Louise Erdrich is recipient of the 2013 Scott O'Dell Award for her historical novel Chickadee, the fourth book in herBirchbark House series. Roger Sutton,Horn Book editor and chair of the awards committee, says of Chickadee,"The book has humor and suspense (and disarmingly simple pencil illustrations by the author), providing a picture of 1860s Anishinabe life that is never didactic or exotic and is briskly detailed with the kind of information young readers enjoy." Erdrich also won the O'Dell Award in 2006 for The Game of Silence, the second book in theBirchbark series. 

    For more...

     

    January 15, 2013: After the Call

    Past Newbery winners Jack Gantos, Clare Vanderpool, Neil Gaiman, Rebecca Stead, and Laura Amy Schlitz talk about how winning the Newbery changed (or didn't change) their lives in this piece from Publishers Weekly...

     

    January 2, 2013: On the Big Screen

    One of our Mixed-up Files members may be headed to the movies! Jennifer Nielsen's fantasy adventure novel The False Prince is being adapted for Paramount Pictures by Bryan Cogman, story editor for HBO's Game of Thrones. For more...

     

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No Such Thing As a Lost Cause: Interview (and book giveaway!) with Stephanie Guerra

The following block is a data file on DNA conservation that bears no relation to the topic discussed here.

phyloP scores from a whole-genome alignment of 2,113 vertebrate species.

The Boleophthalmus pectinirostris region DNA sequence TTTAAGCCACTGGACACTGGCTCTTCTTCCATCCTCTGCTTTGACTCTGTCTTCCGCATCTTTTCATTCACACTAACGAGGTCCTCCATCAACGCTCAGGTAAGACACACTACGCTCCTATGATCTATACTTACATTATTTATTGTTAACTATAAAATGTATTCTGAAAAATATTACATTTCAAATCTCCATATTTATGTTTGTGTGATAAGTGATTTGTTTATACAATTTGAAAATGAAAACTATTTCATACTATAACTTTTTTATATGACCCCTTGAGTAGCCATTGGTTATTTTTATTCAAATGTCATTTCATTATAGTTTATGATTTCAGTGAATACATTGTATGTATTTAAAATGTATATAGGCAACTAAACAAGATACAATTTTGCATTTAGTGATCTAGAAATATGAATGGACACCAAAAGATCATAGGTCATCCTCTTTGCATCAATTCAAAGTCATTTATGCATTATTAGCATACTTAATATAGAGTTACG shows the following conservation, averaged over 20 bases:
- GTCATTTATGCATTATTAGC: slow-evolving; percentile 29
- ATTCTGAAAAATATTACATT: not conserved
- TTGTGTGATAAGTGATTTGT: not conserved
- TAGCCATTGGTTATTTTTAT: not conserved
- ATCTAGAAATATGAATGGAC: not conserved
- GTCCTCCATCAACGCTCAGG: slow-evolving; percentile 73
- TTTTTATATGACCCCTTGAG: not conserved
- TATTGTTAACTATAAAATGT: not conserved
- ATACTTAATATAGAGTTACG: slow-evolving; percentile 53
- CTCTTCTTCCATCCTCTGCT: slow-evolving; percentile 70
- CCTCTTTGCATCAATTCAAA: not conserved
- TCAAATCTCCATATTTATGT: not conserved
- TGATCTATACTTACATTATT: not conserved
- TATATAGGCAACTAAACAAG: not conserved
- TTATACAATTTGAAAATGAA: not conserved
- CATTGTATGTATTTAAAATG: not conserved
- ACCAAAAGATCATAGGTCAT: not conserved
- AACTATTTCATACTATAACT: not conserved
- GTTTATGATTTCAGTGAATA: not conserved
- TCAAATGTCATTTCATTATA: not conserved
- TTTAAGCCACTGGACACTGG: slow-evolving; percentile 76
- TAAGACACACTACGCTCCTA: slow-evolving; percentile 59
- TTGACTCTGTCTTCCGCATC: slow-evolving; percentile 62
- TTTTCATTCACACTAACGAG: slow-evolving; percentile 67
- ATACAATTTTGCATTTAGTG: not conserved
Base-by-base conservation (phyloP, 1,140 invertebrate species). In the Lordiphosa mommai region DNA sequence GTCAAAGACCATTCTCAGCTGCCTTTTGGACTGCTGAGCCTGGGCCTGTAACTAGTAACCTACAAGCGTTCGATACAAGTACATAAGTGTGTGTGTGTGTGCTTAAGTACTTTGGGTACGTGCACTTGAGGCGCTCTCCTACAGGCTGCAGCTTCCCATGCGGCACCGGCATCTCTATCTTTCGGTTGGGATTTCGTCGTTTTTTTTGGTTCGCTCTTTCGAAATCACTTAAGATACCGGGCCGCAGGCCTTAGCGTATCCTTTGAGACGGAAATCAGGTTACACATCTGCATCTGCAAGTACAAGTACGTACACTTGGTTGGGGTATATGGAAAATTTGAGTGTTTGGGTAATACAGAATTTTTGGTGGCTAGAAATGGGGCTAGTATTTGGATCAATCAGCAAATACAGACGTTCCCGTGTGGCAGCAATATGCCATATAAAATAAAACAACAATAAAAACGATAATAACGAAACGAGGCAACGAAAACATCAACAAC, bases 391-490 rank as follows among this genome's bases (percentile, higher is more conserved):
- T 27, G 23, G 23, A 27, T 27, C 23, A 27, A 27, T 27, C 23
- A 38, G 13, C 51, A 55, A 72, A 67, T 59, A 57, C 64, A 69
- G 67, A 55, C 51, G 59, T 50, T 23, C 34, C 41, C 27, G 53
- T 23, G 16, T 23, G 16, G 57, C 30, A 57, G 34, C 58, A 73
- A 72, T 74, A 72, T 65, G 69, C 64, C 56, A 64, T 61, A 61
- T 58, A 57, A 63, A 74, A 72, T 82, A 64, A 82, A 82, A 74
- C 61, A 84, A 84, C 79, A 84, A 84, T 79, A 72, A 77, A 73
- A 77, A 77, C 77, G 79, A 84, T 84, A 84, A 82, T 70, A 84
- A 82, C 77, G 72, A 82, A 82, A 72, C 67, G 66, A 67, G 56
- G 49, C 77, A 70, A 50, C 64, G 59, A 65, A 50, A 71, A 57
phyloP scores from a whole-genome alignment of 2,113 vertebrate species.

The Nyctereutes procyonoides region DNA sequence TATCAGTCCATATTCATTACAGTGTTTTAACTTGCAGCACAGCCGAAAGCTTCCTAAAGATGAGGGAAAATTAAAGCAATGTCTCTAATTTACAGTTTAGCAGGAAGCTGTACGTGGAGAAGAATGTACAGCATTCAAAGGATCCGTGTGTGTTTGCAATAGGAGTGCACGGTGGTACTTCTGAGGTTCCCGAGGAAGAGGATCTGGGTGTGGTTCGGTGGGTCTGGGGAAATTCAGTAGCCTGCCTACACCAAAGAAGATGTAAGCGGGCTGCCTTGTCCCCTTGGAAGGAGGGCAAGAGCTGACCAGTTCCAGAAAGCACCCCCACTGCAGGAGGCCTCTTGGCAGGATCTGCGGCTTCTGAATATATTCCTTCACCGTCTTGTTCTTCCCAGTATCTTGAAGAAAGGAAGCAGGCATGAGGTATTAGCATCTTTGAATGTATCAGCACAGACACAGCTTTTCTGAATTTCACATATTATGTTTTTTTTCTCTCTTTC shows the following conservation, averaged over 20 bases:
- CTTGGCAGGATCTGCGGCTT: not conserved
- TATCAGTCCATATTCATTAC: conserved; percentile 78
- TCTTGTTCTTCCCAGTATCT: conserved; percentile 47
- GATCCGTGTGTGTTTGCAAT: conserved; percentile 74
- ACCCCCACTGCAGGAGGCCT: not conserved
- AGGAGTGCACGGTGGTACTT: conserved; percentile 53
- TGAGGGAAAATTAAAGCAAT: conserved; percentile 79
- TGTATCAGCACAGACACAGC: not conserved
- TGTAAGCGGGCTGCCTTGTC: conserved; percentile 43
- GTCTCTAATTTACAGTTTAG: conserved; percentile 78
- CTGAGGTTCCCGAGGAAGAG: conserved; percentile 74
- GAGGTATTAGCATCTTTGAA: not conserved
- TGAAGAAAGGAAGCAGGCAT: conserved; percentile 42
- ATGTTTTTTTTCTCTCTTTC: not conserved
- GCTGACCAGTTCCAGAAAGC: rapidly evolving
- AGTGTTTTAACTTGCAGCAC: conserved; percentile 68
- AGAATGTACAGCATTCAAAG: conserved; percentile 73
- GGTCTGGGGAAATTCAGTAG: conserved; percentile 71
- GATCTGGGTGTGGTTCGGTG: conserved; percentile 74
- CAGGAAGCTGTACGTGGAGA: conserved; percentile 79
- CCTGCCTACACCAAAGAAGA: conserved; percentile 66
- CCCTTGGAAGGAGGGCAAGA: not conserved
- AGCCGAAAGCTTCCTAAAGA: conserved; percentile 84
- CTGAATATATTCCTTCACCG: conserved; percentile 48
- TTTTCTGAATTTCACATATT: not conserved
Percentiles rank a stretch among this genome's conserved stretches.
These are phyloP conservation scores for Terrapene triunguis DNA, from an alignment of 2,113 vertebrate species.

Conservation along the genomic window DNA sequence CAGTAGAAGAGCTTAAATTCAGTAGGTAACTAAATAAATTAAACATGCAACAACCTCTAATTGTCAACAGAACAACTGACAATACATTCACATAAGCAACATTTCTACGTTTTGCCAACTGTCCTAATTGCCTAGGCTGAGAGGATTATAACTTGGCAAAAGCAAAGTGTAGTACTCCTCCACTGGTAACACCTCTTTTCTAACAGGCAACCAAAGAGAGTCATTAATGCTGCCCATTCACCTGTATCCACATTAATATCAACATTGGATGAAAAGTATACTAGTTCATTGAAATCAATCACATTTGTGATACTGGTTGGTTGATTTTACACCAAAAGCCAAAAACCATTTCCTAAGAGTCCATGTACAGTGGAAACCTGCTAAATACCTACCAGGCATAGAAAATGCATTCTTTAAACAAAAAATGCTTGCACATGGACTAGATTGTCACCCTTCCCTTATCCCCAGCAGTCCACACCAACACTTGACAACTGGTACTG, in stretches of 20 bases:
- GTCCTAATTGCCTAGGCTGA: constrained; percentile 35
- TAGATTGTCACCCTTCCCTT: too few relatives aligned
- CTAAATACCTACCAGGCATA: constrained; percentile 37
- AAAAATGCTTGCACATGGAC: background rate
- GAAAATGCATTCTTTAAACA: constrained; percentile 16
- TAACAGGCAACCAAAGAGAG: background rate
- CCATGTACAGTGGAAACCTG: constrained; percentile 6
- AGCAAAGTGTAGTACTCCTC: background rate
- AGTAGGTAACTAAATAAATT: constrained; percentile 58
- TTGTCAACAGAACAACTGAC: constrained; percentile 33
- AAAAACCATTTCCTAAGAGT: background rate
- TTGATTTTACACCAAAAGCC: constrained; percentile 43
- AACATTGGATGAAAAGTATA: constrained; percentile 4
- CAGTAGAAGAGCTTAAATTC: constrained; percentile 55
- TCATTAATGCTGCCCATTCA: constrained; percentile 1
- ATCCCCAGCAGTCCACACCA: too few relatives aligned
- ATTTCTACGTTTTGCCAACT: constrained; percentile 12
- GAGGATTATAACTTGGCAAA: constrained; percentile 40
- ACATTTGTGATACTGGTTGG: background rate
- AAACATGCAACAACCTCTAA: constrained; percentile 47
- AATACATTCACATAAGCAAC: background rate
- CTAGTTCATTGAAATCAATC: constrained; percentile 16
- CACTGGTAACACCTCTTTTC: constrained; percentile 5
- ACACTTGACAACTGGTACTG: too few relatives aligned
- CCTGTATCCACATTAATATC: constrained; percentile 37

Giveaways, Interviews, Writing MG Books

BillyBeing a kid is like having two permanent police officers watching you all the time – even when you’re going to the bathroom.  At least that’s how it feels to Billy March.  He’s been grounded for 63% of the past month.  Every time Billy almost gets his parents’ trust back, his mind wanders off, and he causes another disaster!  Now Mom and Dad are threatening to send Billy to a psychologist.  They may even make him take brain drugs!  But deep down, Billy worries that Dad wishes he had a different son.  Maybe he doesn’t belong in this family at all.  But maybe, just maybe, talking to a “shrink” won’t be as terrible as Billy thinks.